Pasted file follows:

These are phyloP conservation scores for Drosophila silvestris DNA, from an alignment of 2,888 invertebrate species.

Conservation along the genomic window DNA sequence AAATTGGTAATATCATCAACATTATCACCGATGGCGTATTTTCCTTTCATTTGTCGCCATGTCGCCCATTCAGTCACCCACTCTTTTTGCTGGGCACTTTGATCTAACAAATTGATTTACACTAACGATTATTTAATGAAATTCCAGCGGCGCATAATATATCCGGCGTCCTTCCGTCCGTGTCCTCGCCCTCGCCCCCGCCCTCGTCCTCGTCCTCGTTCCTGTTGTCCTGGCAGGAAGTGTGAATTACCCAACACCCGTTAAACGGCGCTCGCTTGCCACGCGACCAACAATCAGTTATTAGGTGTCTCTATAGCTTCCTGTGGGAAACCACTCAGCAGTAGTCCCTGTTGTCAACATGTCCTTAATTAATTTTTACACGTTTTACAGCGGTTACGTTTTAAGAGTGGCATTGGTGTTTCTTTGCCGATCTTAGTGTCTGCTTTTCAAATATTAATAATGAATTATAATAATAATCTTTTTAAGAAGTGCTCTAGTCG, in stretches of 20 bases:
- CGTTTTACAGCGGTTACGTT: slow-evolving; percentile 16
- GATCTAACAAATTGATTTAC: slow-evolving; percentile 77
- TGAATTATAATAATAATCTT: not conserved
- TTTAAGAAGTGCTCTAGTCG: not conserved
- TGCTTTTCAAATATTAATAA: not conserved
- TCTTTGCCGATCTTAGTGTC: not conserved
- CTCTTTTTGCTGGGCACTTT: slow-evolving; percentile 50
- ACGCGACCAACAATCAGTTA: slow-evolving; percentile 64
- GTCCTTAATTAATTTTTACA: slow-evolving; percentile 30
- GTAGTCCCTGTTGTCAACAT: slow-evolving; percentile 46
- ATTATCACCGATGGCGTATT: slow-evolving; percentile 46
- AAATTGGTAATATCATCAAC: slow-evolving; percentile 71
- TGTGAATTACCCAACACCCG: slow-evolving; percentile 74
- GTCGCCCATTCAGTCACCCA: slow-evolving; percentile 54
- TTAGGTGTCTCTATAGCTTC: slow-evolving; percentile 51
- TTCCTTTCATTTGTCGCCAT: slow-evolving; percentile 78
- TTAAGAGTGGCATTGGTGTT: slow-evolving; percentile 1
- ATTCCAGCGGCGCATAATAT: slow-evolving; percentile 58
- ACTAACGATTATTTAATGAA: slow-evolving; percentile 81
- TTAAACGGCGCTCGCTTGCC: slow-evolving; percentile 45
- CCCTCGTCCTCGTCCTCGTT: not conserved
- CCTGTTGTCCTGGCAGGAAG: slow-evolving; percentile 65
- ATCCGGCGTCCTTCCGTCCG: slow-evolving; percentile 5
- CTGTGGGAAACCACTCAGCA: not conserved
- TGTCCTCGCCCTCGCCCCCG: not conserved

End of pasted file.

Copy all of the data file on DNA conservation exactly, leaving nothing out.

These are phyloP conservation scores for Drosophila silvestris DNA, from an alignment of 2,888 invertebrate species.

Conservation along the genomic window DNA sequence AAATTGGTAATATCATCAACATTATCACCGATGGCGTATTTTCCTTTCATTTGTCGCCATGTCGCCCATTCAGTCACCCACTCTTTTTGCTGGGCACTTTGATCTAACAAATTGATTTACACTAACGATTATTTAATGAAATTCCAGCGGCGCATAATATATCCGGCGTCCTTCCGTCCGTGTCCTCGCCCTCGCCCCCGCCCTCGTCCTCGTCCTCGTTCCTGTTGTCCTGGCAGGAAGTGTGAATTACCCAACACCCGTTAAACGGCGCTCGCTTGCCACGCGACCAACAATCAGTTATTAGGTGTCTCTATAGCTTCCTGTGGGAAACCACTCAGCAGTAGTCCCTGTTGTCAACATGTCCTTAATTAATTTTTACACGTTTTACAGCGGTTACGTTTTAAGAGTGGCATTGGTGTTTCTTTGCCGATCTTAGTGTCTGCTTTTCAAATATTAATAATGAATTATAATAATAATCTTTTTAAGAAGTGCTCTAGTCG, in stretches of 20 bases:
- CGTTTTACAGCGGTTACGTT: slow-evolving; percentile 16
- GATCTAACAAATTGATTTAC: slow-evolving; percentile 77
- TGAATTATAATAATAATCTT: not conserved
- TTTAAGAAGTGCTCTAGTCG: not conserved
- TGCTTTTCAAATATTAATAA: not conserved
- TCTTTGCCGATCTTAGTGTC: not conserved
- CTCTTTTTGCTGGGCACTTT: slow-evolving; percentile 50
- ACGCGACCAACAATCAGTTA: slow-evolving; percentile 64
- GTCCTTAATTAATTTTTACA: slow-evolving; percentile 30
- GTAGTCCCTGTTGTCAACAT: slow-evolving; percentile 46
- ATTATCACCGATGGCGTATT: slow-evolving; percentile 46
- AAATTGGTAATATCATCAAC: slow-evolving; percentile 71
- TGTGAATTACCCAACACCCG: slow-evolving; percentile 74
- GTCGCCCATTCAGTCACCCA: slow-evolving; percentile 54
- TTAGGTGTCTCTATAGCTTC: slow-evolving; percentile 51
- TTCCTTTCATTTGTCGCCAT: slow-evolving; percentile 78
- TTAAGAGTGGCATTGGTGTT: slow-evolving; percentile 1
- ATTCCAGCGGCGCATAATAT: slow-evolving; percentile 58
- ACTAACGATTATTTAATGAA: slow-evolving; percentile 81
- TTAAACGGCGCTCGCTTGCC: slow-evolving; percentile 45
- CCCTCGTCCTCGTCCTCGTT: not conserved
- CCTGTTGTCCTGGCAGGAAG: slow-evolving; percentile 65
- ATCCGGCGTCCTTCCGTCCG: slow-evolving; percentile 5
- CTGTGGGAAACCACTCAGCA: not conserved
- TGTCCTCGCCCTCGCCCCCG: not conserved